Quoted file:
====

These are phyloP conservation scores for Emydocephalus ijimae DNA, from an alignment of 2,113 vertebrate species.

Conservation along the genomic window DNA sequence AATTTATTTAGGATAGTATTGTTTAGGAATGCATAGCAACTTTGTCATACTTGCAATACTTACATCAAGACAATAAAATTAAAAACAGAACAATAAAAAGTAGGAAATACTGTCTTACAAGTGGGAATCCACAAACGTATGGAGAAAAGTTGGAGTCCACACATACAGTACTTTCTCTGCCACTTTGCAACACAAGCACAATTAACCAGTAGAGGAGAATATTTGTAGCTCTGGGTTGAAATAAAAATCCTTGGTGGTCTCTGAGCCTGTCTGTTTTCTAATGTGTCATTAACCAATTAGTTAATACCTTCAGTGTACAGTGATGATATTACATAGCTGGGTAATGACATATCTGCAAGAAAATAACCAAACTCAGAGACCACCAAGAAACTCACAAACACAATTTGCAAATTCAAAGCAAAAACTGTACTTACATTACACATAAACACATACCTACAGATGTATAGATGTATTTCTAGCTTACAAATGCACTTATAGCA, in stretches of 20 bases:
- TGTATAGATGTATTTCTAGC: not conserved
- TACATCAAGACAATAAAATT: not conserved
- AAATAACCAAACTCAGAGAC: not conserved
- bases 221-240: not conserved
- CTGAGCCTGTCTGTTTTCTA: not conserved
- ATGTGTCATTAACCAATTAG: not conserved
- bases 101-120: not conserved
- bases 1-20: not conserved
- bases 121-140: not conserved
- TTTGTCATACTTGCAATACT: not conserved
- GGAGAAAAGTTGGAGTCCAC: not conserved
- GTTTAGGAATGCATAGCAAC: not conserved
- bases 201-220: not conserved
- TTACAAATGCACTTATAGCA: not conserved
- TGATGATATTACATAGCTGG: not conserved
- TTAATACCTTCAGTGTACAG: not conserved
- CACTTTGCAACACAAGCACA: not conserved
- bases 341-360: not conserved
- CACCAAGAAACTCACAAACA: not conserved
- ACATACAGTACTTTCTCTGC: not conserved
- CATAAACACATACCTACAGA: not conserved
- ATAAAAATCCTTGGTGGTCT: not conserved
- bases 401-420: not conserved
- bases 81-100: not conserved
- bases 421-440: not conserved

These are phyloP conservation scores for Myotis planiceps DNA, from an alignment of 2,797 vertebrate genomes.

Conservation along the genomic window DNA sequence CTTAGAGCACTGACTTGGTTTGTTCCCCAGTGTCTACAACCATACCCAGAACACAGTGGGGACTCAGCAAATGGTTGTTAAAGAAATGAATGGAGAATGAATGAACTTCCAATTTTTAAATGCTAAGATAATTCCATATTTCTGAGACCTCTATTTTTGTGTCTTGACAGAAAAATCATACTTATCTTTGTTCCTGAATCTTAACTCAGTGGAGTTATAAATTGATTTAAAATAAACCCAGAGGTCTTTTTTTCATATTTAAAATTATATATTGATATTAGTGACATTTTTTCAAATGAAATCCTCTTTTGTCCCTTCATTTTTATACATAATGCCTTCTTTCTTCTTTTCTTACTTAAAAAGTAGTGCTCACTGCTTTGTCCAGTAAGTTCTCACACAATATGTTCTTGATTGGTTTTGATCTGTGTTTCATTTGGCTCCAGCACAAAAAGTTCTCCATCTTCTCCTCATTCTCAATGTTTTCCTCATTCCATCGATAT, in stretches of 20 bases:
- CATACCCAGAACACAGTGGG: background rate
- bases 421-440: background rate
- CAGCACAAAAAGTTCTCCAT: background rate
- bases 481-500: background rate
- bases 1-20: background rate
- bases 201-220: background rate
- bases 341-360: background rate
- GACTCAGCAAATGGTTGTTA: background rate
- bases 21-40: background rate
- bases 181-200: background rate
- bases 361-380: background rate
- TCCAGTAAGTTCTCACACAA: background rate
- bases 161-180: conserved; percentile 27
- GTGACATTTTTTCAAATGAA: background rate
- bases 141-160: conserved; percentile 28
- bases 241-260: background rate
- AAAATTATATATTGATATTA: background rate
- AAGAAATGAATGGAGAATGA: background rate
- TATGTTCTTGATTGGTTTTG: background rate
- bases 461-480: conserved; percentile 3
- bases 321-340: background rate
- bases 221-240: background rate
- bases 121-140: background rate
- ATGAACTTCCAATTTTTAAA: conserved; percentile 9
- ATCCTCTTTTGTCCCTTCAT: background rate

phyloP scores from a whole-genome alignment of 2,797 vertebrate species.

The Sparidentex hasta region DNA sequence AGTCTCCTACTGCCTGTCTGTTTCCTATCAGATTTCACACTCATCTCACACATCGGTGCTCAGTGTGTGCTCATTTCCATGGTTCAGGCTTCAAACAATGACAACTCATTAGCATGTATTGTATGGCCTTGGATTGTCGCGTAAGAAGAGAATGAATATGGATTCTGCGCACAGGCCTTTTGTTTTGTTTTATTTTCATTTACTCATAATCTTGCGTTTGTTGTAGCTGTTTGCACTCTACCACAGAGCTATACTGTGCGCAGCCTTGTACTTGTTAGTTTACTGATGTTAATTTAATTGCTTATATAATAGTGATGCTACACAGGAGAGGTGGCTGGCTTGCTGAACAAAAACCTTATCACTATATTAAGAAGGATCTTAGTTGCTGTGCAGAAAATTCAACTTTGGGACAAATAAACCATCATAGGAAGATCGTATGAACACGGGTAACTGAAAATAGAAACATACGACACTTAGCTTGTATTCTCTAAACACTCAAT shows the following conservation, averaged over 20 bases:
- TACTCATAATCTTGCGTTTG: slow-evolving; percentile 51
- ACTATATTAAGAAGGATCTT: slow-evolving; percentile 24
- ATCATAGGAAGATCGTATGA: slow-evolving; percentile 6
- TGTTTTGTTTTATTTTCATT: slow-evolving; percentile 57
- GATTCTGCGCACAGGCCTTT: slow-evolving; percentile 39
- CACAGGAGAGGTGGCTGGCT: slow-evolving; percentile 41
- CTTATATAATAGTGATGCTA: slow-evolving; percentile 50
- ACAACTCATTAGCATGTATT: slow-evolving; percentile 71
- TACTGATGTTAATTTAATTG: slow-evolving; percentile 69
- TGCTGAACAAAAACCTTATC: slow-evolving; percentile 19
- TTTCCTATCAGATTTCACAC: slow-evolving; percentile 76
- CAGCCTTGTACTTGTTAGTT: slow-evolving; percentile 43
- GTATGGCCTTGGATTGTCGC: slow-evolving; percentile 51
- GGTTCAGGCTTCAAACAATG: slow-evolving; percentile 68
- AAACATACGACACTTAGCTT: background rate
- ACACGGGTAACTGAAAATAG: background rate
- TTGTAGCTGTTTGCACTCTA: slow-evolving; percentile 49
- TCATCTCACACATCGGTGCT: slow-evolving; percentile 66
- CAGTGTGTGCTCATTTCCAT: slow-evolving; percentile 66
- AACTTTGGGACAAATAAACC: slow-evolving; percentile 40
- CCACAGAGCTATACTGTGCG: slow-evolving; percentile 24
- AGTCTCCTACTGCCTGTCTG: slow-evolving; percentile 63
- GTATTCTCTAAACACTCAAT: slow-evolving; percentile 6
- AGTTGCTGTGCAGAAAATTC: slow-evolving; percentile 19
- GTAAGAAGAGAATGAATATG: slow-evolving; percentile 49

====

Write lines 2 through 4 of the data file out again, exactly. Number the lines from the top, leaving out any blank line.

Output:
Conservation along the genomic window DNA sequence AATTTATTTAGGATAGTATTGTTTAGGAATGCATAGCAACTTTGTCATACTTGCAATACTTACATCAAGACAATAAAATTAAAAACAGAACAATAAAAAGTAGGAAATACTGTCTTACAAGTGGGAATCCACAAACGTATGGAGAAAAGTTGGAGTCCACACATACAGTACTTTCTCTGCCACTTTGCAACACAAGCACAATTAACCAGTAGAGGAGAATATTTGTAGCTCTGGGTTGAAATAAAAATCCTTGGTGGTCTCTGAGCCTGTCTGTTTTCTAATGTGTCATTAACCAATTAGTTAATACCTTCAGTGTACAGTGATGATATTACATAGCTGGGTAATGACATATCTGCAAGAAAATAACCAAACTCAGAGACCACCAAGAAACTCACAAACACAATTTGCAAATTCAAAGCAAAAACTGTACTTACATTACACATAAACACATACCTACAGATGTATAGATGTATTTCTAGCTTACAAATGCACTTATAGCA, in stretches of 20 bases:
- TGTATAGATGTATTTCTAGC: not conserved
- TACATCAAGACAATAAAATT: not conserved